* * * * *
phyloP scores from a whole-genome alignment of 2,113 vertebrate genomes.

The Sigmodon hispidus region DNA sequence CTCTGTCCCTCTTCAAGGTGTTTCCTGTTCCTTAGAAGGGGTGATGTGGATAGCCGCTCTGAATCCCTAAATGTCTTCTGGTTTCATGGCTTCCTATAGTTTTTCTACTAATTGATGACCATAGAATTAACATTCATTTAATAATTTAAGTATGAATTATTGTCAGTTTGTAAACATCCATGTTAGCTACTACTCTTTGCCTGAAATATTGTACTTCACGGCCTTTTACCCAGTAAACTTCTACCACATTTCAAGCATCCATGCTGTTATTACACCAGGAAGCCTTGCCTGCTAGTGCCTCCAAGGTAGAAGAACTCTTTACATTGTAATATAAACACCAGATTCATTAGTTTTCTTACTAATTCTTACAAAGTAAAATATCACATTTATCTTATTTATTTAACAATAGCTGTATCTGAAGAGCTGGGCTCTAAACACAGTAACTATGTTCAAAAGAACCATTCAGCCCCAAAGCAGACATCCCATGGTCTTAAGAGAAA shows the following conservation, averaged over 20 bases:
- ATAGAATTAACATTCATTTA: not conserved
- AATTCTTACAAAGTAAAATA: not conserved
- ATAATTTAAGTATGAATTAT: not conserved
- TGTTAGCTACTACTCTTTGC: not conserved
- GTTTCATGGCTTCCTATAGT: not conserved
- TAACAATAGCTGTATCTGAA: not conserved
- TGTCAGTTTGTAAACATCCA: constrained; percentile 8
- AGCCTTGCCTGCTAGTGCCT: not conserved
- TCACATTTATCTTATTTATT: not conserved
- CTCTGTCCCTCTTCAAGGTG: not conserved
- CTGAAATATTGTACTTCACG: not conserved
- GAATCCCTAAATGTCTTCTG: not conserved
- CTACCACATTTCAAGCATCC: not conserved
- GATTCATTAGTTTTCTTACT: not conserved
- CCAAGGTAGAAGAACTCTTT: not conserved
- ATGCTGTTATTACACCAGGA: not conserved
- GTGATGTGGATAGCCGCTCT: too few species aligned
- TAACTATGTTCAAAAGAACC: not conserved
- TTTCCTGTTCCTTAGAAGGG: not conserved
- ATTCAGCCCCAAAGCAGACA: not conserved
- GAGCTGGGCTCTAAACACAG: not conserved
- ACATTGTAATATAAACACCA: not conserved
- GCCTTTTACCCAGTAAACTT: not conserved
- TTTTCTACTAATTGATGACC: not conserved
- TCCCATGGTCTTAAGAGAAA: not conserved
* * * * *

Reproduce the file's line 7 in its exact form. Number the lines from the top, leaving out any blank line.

- GTTTCATGGCTTCCTATAGT: not conserved